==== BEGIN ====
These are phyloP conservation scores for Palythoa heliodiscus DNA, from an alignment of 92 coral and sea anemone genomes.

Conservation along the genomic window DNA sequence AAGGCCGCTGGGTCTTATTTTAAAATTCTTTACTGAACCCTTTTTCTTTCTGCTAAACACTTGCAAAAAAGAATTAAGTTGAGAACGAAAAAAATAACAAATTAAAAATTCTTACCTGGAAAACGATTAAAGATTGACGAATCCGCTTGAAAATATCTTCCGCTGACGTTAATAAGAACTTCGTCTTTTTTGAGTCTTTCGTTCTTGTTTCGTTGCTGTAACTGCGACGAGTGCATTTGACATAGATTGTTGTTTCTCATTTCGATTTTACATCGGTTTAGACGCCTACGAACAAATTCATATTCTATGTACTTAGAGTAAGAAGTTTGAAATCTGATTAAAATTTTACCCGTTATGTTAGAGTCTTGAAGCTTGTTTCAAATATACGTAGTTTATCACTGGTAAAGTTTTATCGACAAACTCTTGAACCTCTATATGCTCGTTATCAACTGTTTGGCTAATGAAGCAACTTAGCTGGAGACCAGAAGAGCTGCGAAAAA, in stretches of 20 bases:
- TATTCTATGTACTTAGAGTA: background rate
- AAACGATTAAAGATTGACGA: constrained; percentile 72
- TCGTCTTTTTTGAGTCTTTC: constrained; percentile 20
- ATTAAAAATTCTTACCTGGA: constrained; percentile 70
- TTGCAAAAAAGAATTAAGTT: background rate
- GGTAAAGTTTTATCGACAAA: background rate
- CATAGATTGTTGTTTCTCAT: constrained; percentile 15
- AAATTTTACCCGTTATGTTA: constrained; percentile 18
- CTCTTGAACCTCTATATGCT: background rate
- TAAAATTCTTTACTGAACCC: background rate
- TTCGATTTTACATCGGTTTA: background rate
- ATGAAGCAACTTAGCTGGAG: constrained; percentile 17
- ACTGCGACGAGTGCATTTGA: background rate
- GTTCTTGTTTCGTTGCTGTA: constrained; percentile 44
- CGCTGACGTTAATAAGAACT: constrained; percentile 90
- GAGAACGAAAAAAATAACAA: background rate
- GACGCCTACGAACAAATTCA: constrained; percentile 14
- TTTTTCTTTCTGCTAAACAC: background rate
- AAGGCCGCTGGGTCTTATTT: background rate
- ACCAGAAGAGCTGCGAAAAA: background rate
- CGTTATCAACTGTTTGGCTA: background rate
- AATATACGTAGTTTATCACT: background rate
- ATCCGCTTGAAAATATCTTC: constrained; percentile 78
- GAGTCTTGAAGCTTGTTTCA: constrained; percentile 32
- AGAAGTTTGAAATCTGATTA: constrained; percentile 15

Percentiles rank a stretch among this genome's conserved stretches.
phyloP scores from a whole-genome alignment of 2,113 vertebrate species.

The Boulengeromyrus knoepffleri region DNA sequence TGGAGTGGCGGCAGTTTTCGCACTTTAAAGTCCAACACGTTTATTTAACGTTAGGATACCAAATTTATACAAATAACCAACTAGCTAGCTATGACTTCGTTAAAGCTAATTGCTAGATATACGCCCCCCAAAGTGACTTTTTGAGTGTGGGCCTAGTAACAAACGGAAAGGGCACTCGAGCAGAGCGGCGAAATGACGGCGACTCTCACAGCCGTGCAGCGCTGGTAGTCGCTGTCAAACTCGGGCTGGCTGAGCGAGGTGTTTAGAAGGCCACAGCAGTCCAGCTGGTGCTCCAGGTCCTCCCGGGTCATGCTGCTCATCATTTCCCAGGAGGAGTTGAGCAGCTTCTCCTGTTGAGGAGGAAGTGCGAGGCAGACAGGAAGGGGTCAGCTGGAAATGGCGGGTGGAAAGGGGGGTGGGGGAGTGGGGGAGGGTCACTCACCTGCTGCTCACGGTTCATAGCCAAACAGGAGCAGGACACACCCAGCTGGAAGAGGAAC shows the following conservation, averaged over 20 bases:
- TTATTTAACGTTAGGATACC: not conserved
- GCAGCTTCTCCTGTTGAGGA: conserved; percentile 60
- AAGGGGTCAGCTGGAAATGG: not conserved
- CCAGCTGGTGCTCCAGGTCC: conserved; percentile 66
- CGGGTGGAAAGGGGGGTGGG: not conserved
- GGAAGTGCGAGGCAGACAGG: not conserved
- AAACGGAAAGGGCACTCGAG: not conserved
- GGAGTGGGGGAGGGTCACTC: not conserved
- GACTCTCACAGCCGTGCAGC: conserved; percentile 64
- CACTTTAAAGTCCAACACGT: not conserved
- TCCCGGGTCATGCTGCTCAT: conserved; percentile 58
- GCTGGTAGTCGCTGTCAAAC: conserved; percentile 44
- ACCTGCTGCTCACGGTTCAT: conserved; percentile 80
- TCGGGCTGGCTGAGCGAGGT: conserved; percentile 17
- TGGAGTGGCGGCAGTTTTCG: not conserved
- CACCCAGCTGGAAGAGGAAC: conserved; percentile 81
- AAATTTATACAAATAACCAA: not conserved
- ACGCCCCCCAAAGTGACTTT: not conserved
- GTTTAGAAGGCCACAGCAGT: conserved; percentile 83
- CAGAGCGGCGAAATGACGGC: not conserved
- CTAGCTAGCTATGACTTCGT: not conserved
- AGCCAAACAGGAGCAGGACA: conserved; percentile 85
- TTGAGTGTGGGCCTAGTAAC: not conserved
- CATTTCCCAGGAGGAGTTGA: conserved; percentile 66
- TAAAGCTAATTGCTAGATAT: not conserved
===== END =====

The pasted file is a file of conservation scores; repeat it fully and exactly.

These are phyloP conservation scores for Palythoa heliodiscus DNA, from an alignment of 92 coral and sea anemone genomes.

Conservation along the genomic window DNA sequence AAGGCCGCTGGGTCTTATTTTAAAATTCTTTACTGAACCCTTTTTCTTTCTGCTAAACACTTGCAAAAAAGAATTAAGTTGAGAACGAAAAAAATAACAAATTAAAAATTCTTACCTGGAAAACGATTAAAGATTGACGAATCCGCTTGAAAATATCTTCCGCTGACGTTAATAAGAACTTCGTCTTTTTTGAGTCTTTCGTTCTTGTTTCGTTGCTGTAACTGCGACGAGTGCATTTGACATAGATTGTTGTTTCTCATTTCGATTTTACATCGGTTTAGACGCCTACGAACAAATTCATATTCTATGTACTTAGAGTAAGAAGTTTGAAATCTGATTAAAATTTTACCCGTTATGTTAGAGTCTTGAAGCTTGTTTCAAATATACGTAGTTTATCACTGGTAAAGTTTTATCGACAAACTCTTGAACCTCTATATGCTCGTTATCAACTGTTTGGCTAATGAAGCAACTTAGCTGGAGACCAGAAGAGCTGCGAAAAA, in stretches of 20 bases:
- TATTCTATGTACTTAGAGTA: background rate
- AAACGATTAAAGATTGACGA: constrained; percentile 72
- TCGTCTTTTTTGAGTCTTTC: constrained; percentile 20
- ATTAAAAATTCTTACCTGGA: constrained; percentile 70
- TTGCAAAAAAGAATTAAGTT: background rate
- GGTAAAGTTTTATCGACAAA: background rate
- CATAGATTGTTGTTTCTCAT: constrained; percentile 15
- AAATTTTACCCGTTATGTTA: constrained; percentile 18
- CTCTTGAACCTCTATATGCT: background rate
- TAAAATTCTTTACTGAACCC: background rate
- TTCGATTTTACATCGGTTTA: background rate
- ATGAAGCAACTTAGCTGGAG: constrained; percentile 17
- ACTGCGACGAGTGCATTTGA: background rate
- GTTCTTGTTTCGTTGCTGTA: constrained; percentile 44
- CGCTGACGTTAATAAGAACT: constrained; percentile 90
- GAGAACGAAAAAAATAACAA: background rate
- GACGCCTACGAACAAATTCA: constrained; percentile 14
- TTTTTCTTTCTGCTAAACAC: background rate
- AAGGCCGCTGGGTCTTATTT: background rate
- ACCAGAAGAGCTGCGAAAAA: background rate
- CGTTATCAACTGTTTGGCTA: background rate
- AATATACGTAGTTTATCACT: background rate
- ATCCGCTTGAAAATATCTTC: constrained; percentile 78
- GAGTCTTGAAGCTTGTTTCA: constrained; percentile 32
- AGAAGTTTGAAATCTGATTA: constrained; percentile 15

Percentiles rank a stretch among this genome's conserved stretches.
phyloP scores from a whole-genome alignment of 2,113 vertebrate species.

The Boulengeromyrus knoepffleri region DNA sequence TGGAGTGGCGGCAGTTTTCGCACTTTAAAGTCCAACACGTTTATTTAACGTTAGGATACCAAATTTATACAAATAACCAACTAGCTAGCTATGACTTCGTTAAAGCTAATTGCTAGATATACGCCCCCCAAAGTGACTTTTTGAGTGTGGGCCTAGTAACAAACGGAAAGGGCACTCGAGCAGAGCGGCGAAATGACGGCGACTCTCACAGCCGTGCAGCGCTGGTAGTCGCTGTCAAACTCGGGCTGGCTGAGCGAGGTGTTTAGAAGGCCACAGCAGTCCAGCTGGTGCTCCAGGTCCTCCCGGGTCATGCTGCTCATCATTTCCCAGGAGGAGTTGAGCAGCTTCTCCTGTTGAGGAGGAAGTGCGAGGCAGACAGGAAGGGGTCAGCTGGAAATGGCGGGTGGAAAGGGGGGTGGGGGAGTGGGGGAGGGTCACTCACCTGCTGCTCACGGTTCATAGCCAAACAGGAGCAGGACACACCCAGCTGGAAGAGGAAC shows the following conservation, averaged over 20 bases:
- TTATTTAACGTTAGGATACC: not conserved
- GCAGCTTCTCCTGTTGAGGA: conserved; percentile 60
- AAGGGGTCAGCTGGAAATGG: not conserved
- CCAGCTGGTGCTCCAGGTCC: conserved; percentile 66
- CGGGTGGAAAGGGGGGTGGG: not conserved
- GGAAGTGCGAGGCAGACAGG: not conserved
- AAACGGAAAGGGCACTCGAG: not conserved
- GGAGTGGGGGAGGGTCACTC: not conserved
- GACTCTCACAGCCGTGCAGC: conserved; percentile 64
- CACTTTAAAGTCCAACACGT: not conserved
- TCCCGGGTCATGCTGCTCAT: conserved; percentile 58
- GCTGGTAGTCGCTGTCAAAC: conserved; percentile 44
- ACCTGCTGCTCACGGTTCAT: conserved; percentile 80
- TCGGGCTGGCTGAGCGAGGT: conserved; percentile 17
- TGGAGTGGCGGCAGTTTTCG: not conserved
- CACCCAGCTGGAAGAGGAAC: conserved; percentile 81
- AAATTTATACAAATAACCAA: not conserved
- ACGCCCCCCAAAGTGACTTT: not conserved
- GTTTAGAAGGCCACAGCAGT: conserved; percentile 83
- CAGAGCGGCGAAATGACGGC: not conserved
- CTAGCTAGCTATGACTTCGT: not conserved
- AGCCAAACAGGAGCAGGACA: conserved; percentile 85
- TTGAGTGTGGGCCTAGTAAC: not conserved
- CATTTCCCAGGAGGAGTTGA: conserved; percentile 66
- TAAAGCTAATTGCTAGATAT: not conserved